Ad Infinitum by Nicholas Ostler
A Biography of Latin

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The Latin language has been the one constant in the cultural history of the West for more than two millennia. It has been the foundation of our education, and has defined the way in which we express our thoughts, our faith, and our knowledge of how the world functions. Indeed, the language has proved far more enduring than its empire in Rome, its use echoing on in the law codes of half the world, in the terminologies of modern science, and until forty years ago, in the liturgy of the Catholic Church. It is the unseen substance that makes us members of the Western world.In his erudite and entertaining "biography," Nicholas Ostler shows how and why (against the odds, through conquest from within and without) Latin survived and thrived even as its creators and other languages failed. Originally the dialect of Rome and its surrounds, Latin supplanted its neighbors to become, by conquest and settlement, the language of all Italy, and then of Western Europe and North Africa. Its cultural creep toward Greek in the East led it to copy and then ally with it in an unprecedented, but invincible combination: Greek theory and Roman practice, delivered through Latin, became the foundation of Western civilization. Christianity, a latecomer, then joined the alliance, and became vital to Latin's survival when the empire collapsed. Spoken Latin re-emerged as a host of new languages, from Portuguese and Spanish in the west to Romanian in the east. But a knowledge of Latin lived on as the common code of European thought, and inspired the founders of Europe's New World in the Americas. E pluribus unum.Illuminating the extravaganza of its past, Nicholas Ostler makes clear that, in a thousand echoes, Latin lives on, ad infinitum.

About Nicholas Ostler

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Nicholas Ostler is the author of Empires of the World: A Language History of the World. He is chairman of the Foundation for Endangered Languages (, a charity that supports the efforts of small communities worldwide to know and use their languages more. A scholar with a working knowledge of twenty-six languages, Ostler has degrees from Oxford University in Greek, Latin, philosophy, and economics, and a Ph.D. in linguistics from M.I.T., where he studied under Noam Chomsky. He lives in England, in Roman Bath, on the hill where Ambrosius Aurelianus defeated the Saxons for a generation.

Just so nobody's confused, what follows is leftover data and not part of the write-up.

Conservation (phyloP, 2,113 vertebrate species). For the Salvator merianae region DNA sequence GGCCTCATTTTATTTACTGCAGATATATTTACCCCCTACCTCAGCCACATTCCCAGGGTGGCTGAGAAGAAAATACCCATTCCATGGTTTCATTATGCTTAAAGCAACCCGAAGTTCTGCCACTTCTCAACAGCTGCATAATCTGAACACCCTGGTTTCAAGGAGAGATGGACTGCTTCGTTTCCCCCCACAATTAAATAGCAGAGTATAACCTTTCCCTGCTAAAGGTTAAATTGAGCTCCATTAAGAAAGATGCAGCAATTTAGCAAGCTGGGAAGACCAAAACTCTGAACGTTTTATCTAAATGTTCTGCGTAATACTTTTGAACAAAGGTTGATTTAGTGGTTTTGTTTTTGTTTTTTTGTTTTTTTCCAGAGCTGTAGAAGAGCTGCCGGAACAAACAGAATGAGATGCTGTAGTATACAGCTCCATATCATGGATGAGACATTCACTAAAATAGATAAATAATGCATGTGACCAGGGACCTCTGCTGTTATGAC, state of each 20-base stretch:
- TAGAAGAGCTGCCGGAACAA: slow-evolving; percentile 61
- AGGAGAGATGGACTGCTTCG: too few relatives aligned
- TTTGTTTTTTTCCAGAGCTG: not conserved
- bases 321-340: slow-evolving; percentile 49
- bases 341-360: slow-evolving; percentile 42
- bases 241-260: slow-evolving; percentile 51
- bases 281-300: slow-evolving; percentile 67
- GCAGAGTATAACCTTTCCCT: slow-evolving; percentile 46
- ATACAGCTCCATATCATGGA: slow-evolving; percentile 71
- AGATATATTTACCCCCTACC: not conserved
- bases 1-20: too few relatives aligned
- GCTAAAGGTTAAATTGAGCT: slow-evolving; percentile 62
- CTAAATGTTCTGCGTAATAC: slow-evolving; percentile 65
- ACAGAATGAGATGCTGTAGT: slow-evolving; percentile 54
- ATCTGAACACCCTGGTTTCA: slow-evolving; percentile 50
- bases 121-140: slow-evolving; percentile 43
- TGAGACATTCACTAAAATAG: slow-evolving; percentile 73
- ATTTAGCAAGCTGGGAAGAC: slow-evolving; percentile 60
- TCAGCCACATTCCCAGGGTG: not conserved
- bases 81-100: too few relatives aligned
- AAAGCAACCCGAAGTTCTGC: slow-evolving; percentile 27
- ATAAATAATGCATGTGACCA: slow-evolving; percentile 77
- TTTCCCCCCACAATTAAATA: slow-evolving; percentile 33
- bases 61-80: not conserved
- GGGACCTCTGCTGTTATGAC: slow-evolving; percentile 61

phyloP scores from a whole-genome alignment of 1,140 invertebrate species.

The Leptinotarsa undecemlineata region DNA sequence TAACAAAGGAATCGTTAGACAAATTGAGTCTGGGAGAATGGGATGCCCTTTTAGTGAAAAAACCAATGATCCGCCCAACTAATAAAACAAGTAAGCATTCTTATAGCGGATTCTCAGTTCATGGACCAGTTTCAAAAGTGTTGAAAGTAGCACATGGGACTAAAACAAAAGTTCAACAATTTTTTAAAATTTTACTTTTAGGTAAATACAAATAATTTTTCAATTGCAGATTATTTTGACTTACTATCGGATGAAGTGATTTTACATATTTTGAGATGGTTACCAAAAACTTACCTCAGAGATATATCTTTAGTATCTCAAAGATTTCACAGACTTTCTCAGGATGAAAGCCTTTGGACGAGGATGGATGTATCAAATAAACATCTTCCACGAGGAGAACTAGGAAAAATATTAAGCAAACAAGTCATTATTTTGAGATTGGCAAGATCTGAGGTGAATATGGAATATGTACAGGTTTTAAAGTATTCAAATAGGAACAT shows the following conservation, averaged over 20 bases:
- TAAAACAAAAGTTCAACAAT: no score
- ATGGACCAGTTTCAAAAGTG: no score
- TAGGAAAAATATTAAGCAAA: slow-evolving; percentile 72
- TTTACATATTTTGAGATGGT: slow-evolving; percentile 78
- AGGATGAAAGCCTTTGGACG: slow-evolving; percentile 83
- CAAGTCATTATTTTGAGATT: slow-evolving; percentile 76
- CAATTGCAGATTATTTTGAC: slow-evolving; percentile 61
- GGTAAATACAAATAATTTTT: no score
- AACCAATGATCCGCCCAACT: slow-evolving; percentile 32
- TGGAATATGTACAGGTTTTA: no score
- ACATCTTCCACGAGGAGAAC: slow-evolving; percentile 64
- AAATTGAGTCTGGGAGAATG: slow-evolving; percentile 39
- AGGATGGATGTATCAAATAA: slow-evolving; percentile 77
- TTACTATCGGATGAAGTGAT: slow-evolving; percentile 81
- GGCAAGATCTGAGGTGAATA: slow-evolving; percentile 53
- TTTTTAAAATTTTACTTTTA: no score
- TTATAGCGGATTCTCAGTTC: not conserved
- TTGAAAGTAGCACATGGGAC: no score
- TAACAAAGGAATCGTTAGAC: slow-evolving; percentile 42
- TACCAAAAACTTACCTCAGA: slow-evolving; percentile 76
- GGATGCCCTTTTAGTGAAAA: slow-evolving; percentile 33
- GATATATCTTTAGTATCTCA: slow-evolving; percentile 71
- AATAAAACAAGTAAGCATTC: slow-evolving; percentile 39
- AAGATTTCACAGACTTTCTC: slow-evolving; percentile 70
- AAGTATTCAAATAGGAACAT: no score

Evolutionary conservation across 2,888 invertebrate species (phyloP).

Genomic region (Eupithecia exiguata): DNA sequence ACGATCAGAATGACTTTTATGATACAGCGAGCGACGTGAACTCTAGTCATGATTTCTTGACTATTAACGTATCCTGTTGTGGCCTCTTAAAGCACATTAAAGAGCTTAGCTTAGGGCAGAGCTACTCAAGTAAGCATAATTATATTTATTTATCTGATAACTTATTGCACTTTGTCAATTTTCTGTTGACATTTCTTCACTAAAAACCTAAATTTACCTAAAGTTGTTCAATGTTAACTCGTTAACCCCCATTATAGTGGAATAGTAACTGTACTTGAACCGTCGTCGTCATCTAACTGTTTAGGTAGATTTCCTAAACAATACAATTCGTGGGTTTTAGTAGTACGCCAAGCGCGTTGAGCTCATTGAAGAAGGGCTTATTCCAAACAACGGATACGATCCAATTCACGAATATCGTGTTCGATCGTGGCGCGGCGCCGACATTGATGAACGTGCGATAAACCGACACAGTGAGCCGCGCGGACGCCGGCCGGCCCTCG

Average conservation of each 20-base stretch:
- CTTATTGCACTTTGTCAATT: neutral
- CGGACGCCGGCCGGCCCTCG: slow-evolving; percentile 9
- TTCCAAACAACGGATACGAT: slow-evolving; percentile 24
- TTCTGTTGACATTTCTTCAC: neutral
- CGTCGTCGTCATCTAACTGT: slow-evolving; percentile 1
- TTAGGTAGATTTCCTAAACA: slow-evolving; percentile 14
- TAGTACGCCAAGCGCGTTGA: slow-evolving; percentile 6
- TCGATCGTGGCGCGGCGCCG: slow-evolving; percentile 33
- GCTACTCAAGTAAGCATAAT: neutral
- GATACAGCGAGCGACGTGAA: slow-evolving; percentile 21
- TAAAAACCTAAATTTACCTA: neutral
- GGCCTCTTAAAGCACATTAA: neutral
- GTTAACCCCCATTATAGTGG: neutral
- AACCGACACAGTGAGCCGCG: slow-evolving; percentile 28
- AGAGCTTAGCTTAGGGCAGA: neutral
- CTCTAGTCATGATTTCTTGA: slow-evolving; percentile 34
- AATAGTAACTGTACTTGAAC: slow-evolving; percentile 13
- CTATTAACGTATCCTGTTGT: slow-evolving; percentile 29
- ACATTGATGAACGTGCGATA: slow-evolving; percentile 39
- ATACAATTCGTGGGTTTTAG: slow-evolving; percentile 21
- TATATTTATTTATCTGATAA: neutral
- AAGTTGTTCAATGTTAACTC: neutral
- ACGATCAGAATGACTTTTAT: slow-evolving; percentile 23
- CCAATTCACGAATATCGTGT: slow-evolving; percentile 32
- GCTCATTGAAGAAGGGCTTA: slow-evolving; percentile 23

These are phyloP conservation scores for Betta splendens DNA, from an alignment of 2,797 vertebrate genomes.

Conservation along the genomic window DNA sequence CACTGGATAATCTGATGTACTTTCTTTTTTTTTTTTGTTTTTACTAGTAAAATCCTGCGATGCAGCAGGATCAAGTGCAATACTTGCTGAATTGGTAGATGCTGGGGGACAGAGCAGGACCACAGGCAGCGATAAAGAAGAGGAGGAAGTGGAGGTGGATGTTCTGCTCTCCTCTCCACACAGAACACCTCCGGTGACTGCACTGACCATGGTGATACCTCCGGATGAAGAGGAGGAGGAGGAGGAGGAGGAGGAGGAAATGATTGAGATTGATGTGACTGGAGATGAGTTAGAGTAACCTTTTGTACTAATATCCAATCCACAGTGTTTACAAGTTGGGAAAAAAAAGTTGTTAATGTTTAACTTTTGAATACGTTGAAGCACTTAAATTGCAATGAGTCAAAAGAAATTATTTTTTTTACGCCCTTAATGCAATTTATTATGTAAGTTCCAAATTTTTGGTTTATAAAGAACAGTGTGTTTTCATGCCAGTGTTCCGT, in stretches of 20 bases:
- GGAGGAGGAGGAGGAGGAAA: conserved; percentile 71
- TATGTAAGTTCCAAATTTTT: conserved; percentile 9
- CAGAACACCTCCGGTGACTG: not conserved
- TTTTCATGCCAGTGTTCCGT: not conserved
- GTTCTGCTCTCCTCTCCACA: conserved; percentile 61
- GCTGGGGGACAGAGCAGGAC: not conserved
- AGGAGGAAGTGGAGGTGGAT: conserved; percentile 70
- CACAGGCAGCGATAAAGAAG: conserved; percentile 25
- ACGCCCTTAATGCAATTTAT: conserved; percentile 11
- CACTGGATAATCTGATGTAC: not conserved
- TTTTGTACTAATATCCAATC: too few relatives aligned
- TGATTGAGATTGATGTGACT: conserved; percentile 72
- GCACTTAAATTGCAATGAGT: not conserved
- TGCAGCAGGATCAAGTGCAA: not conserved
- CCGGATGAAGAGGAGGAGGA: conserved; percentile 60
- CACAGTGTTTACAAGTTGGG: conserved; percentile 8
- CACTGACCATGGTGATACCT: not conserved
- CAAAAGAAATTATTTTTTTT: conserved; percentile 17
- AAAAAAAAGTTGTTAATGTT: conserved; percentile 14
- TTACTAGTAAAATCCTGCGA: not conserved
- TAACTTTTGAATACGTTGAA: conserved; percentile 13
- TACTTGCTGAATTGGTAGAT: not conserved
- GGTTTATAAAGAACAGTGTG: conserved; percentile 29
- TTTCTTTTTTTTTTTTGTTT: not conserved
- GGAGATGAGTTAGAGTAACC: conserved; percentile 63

Published May 26, 2009 by Walker Books. 400 pages
Genres: History, Education & Reference, Biographies & Memoirs. Non-fiction

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He offers glimpses of the lives and creations of Virgil, Horace and Sappho, and credits Cicero for giving Latin “its own corpus of philosophical writings.” Moving to the Christian era, he chronicles the adoption of the language by the early church, then examines how the German invasions affected ...

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Ad Infinitum: A Biography of Latin by Nicholas Ostler 382pp, Harper Press, £25 The Latin language is a little like a Russian vine.

Dec 08 2007 | Read Full Review of Ad Infinitum: A Biography of ...

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